When taking the screenshot, Puppeteer will simulate a browser window with the desired width. If the page we are testing is responsive, we'll get a snapshot of what it looks like at that viewport. We can change its dimensions via the setViewport method.

await page.setViewport({
  width: 1600, 
  height: 1000
});

Using this method we can modify our script to take multiple screenshots of various device sizes. This will allow us to quickly see if the responsiveness of our page is working as intended.

const puppeteer = require('puppeteer');

(async () => {
  const browser = await puppeteer.launch();
  const page = await browser.newPage();

  // Ann array of viewport sizes for different devices.
  const viewports = [1600, 1000, 800, 600, 500];

  await page.goto('https://tutorialzine.com');

  for(let i=0; i < viewports.length; i++) {
    let vw = viewports[i];

    // The height doesn't matter since we are screenshotting the full page.
    await page.setViewport({
      width: vw,
      height: 1000
    });

    await page.screenshot({
      path: `screen-${vw}.png`,
      fullPage: true
    });
  }

  browser.close();
})();

Running this script will generate 5 images, one for each viewport we've defined.

responsive-screenshots.jpg
Testing Responsiveness via Screenshots

There are many other things you can do with the screenshot() method. You can snap an isolated portion of the page, change the quality and format of the image, and more. Check out the docs here.

Interacting With The UI

With Puppeteer we can access all of the elements on the page. This includes all static content like text and images, as well as interactive elements such as links, input fields, buttons, etc. Using automated controls we can scrape websites, test links, and validate forms.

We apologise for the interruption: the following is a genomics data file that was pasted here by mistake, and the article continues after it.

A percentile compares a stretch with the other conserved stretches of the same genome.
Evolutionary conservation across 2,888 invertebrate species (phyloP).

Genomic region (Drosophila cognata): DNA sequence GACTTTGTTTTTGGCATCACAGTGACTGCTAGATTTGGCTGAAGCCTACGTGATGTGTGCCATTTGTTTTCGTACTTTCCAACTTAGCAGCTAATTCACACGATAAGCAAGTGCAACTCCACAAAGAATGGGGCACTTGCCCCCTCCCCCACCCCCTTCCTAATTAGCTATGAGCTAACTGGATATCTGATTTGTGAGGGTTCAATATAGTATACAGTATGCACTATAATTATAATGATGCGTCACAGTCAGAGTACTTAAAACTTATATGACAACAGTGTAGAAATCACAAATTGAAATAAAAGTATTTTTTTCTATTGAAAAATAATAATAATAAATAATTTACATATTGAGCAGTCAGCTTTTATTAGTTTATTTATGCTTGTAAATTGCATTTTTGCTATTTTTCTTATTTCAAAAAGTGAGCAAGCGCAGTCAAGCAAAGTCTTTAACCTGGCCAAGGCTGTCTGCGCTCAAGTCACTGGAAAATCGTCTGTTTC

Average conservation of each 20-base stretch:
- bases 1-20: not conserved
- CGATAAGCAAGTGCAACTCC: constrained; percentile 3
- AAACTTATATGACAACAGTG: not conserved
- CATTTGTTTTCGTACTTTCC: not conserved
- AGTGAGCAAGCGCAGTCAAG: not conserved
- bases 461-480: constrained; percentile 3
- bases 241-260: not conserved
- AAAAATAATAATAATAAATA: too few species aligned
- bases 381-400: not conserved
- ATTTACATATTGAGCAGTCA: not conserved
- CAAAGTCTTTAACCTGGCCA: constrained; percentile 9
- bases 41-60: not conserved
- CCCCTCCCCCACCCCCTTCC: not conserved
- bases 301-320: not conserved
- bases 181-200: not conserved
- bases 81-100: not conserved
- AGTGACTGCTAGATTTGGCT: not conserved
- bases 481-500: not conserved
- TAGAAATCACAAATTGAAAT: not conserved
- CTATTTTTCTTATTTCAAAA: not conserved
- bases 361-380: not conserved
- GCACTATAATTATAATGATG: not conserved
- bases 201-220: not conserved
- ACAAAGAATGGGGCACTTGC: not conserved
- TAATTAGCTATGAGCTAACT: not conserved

For example, here is a script that loads our landing page, opens the search form and searches for the term 'JavaScript'. We will run this example with headless mode turned off so that we can see what's going on.

const puppeteer = require('puppeteer');

(async () => {
  const browser = await puppeteer.launch({
    headless: false
  });
  const page = await browser.newPage();

  // Open page.
  await page.goto('https://tutorialzine.com');

  // Show search form.
  await page.click('.search-trigger');

  // Focus input field.
  await page.focus('#search-form-top input');

  // Type in query.
  await page.type('JavaScript', {delay: 200});

  // Submit the form.
  const searchForm = await page.$('#search-form-top');
  await searchForm.evaluate(searchForm => searchForm.submit());

  // Keep the browser open.
  // browser.close();
})();

Since we are using the async/await syntax, all the steps will execute in the correct order and wait for each other to finish.

Automated Form Input

Conclusion

If you are looking for a way to automate your browser tests, Puppeteer is probably the most user-friendly tool out there. It has a very well structured API and a clear, essentials-only documentation that is very easy to follow.

Since Puppeteer is based on Headless Chrome, you won't be able to test any browsers other than Chrome. For automating other platforms you might want to try the Selenium framework.